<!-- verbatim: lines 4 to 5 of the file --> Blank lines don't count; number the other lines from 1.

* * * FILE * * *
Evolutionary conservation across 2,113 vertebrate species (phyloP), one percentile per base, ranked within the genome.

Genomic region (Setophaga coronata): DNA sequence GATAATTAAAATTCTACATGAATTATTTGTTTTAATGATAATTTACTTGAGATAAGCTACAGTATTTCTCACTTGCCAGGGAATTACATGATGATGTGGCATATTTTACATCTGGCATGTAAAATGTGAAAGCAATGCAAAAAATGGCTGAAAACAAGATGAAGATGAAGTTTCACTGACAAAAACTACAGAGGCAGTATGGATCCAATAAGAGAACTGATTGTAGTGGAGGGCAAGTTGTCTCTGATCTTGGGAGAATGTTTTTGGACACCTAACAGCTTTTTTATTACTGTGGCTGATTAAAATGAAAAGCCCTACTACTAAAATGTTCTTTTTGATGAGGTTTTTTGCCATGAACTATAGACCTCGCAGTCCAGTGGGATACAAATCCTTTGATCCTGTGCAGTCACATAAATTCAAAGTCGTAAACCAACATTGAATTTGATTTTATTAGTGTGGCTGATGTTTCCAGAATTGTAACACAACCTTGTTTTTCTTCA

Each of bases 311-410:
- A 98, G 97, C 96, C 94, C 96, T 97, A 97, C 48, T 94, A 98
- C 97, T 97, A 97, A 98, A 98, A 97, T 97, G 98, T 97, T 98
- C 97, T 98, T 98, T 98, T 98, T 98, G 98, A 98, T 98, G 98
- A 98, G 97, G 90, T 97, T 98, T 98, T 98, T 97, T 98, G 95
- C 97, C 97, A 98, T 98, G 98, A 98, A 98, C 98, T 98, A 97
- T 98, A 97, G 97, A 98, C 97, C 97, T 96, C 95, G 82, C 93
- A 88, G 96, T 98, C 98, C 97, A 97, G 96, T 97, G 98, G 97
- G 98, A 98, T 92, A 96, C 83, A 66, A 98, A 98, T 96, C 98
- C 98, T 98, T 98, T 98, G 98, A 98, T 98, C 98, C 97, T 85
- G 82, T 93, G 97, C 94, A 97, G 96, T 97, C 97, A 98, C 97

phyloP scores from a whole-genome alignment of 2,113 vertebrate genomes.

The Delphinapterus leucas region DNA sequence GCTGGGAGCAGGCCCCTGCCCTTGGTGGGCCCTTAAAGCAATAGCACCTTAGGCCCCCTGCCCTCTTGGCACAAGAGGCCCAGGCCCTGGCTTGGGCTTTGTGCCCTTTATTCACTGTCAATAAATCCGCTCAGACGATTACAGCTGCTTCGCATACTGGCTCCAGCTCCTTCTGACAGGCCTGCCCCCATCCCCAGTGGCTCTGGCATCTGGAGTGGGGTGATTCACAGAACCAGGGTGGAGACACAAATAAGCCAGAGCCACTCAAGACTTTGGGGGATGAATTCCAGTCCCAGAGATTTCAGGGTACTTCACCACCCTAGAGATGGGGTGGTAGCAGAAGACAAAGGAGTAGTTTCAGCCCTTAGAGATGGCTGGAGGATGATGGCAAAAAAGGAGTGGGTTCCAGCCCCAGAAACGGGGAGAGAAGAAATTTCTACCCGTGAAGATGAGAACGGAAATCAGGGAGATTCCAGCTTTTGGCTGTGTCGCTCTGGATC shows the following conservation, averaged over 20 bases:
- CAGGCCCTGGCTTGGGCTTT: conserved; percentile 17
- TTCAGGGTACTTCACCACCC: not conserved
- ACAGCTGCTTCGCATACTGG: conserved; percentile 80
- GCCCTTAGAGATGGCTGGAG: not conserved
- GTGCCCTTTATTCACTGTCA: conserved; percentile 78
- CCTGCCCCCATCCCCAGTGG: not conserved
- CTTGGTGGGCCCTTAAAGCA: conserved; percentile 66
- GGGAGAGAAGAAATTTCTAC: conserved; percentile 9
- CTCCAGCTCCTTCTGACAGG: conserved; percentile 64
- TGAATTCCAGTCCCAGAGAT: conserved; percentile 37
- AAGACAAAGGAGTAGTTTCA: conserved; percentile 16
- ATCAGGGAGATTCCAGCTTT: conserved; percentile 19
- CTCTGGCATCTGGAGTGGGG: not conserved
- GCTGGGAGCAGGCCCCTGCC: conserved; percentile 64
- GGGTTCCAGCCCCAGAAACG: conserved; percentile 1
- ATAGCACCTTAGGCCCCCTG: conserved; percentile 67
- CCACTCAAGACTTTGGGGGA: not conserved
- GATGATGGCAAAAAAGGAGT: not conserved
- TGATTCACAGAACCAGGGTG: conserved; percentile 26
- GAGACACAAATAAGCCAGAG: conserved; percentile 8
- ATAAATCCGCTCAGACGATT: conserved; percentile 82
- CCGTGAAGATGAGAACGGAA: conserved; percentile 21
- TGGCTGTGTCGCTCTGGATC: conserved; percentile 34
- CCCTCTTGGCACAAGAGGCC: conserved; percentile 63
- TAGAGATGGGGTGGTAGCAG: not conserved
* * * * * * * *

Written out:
- A 98, G 97, C 96, C 94, C 96, T 97, A 97, C 48, T 94, A 98
- C 97, T 97, A 97, A 98, A 98, A 97, T 97, G 98, T 97, T 98